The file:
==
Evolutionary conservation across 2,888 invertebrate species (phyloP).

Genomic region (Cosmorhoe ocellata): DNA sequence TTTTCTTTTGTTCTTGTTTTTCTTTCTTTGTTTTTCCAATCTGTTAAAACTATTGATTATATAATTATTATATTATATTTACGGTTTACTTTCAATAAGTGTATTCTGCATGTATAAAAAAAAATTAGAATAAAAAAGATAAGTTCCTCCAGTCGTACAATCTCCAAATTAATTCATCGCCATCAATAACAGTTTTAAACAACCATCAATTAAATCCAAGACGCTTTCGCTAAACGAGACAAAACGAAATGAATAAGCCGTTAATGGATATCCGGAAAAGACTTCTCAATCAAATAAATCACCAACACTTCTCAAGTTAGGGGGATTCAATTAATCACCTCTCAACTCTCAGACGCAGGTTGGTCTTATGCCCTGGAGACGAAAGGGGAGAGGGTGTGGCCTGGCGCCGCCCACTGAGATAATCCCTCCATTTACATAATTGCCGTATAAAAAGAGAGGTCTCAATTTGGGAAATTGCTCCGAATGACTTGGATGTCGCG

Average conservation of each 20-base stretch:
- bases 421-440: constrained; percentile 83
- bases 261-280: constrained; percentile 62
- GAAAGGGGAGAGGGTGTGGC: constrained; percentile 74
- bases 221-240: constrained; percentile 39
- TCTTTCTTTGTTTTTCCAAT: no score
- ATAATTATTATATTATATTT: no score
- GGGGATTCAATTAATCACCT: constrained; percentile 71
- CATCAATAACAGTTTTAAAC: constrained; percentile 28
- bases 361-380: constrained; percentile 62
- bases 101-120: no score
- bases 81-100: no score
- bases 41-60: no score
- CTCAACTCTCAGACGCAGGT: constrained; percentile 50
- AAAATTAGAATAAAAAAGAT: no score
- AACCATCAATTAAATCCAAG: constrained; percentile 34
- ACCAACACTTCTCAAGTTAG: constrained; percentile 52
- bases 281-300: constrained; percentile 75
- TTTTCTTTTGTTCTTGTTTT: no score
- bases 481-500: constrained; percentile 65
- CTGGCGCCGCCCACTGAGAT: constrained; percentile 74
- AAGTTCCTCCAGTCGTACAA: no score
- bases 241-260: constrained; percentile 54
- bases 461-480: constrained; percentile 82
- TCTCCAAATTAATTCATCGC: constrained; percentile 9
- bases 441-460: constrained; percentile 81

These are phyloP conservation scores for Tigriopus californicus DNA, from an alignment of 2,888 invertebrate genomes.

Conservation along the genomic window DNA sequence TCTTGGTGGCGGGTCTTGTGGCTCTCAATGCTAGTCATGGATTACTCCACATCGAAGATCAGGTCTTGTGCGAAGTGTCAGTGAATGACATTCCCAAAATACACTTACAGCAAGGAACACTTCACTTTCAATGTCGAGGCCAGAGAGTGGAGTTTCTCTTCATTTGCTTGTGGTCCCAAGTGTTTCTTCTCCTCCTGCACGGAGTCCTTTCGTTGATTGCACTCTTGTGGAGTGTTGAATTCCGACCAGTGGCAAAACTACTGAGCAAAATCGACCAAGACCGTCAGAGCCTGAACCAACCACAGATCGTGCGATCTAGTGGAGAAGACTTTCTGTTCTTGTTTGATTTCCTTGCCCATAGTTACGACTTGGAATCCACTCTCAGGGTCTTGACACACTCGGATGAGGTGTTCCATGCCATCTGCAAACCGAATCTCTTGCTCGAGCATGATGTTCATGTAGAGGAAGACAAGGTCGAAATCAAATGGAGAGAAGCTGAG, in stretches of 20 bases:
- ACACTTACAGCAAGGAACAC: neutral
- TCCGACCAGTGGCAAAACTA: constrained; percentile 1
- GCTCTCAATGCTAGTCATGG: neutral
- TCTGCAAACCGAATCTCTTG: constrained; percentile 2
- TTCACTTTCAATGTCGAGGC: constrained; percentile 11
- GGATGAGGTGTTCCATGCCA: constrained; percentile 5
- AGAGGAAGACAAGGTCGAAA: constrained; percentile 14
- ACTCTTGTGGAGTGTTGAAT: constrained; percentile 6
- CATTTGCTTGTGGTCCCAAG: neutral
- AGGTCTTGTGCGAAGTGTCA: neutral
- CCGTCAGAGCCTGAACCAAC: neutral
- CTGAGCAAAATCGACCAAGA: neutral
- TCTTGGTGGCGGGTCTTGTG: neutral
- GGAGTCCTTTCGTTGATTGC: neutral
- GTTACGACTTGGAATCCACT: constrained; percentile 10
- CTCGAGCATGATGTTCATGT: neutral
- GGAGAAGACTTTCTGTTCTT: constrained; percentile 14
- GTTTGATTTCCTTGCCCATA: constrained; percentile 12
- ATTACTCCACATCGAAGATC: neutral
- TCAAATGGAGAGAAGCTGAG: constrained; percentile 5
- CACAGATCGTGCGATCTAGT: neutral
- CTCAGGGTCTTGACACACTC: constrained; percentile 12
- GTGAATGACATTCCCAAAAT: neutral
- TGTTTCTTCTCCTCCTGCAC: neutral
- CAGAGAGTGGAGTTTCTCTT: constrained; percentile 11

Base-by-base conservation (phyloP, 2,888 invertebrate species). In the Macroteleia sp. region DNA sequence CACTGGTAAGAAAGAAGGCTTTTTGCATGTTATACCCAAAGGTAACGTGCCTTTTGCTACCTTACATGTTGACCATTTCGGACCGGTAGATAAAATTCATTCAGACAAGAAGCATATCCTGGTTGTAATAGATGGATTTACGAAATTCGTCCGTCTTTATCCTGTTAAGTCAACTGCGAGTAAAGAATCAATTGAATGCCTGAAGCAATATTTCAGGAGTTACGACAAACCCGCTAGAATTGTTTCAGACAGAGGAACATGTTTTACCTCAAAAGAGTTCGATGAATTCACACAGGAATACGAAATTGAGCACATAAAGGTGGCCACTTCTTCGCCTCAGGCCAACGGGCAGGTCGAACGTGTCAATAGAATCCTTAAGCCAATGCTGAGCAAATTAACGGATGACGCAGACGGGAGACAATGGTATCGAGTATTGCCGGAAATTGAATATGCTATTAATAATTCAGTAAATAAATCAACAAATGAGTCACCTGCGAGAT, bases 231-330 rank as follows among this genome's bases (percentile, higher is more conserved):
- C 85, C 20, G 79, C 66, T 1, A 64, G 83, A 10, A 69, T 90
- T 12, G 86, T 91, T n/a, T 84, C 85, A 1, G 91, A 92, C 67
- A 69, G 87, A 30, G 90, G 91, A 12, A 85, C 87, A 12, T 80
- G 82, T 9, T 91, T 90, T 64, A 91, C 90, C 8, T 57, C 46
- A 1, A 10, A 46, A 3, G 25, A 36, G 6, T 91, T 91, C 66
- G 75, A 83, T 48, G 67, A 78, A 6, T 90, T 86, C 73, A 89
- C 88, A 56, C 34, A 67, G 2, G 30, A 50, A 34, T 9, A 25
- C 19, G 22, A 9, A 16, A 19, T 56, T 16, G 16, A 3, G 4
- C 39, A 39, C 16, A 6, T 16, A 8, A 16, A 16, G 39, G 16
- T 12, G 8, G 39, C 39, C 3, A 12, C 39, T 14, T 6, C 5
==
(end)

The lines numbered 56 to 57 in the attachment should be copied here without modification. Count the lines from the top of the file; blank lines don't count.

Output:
Base-by-base conservation (phyloP, 2,888 invertebrate species). In the Macroteleia sp. region DNA sequence CACTGGTAAGAAAGAAGGCTTTTTGCATGTTATACCCAAAGGTAACGTGCCTTTTGCTACCTTACATGTTGACCATTTCGGACCGGTAGATAAAATTCATTCAGACAAGAAGCATATCCTGGTTGTAATAGATGGATTTACGAAATTCGTCCGTCTTTATCCTGTTAAGTCAACTGCGAGTAAAGAATCAATTGAATGCCTGAAGCAATATTTCAGGAGTTACGACAAACCCGCTAGAATTGTTTCAGACAGAGGAACATGTTTTACCTCAAAAGAGTTCGATGAATTCACACAGGAATACGAAATTGAGCACATAAAGGTGGCCACTTCTTCGCCTCAGGCCAACGGGCAGGTCGAACGTGTCAATAGAATCCTTAAGCCAATGCTGAGCAAATTAACGGATGACGCAGACGGGAGACAATGGTATCGAGTATTGCCGGAAATTGAATATGCTATTAATAATTCAGTAAATAAATCAACAAATGAGTCACCTGCGAGAT, bases 231-330 rank as follows among this genome's bases (percentile, higher is more conserved):
- C 85, C 20, G 79, C 66, T 1, A 64, G 83, A 10, A 69, T 90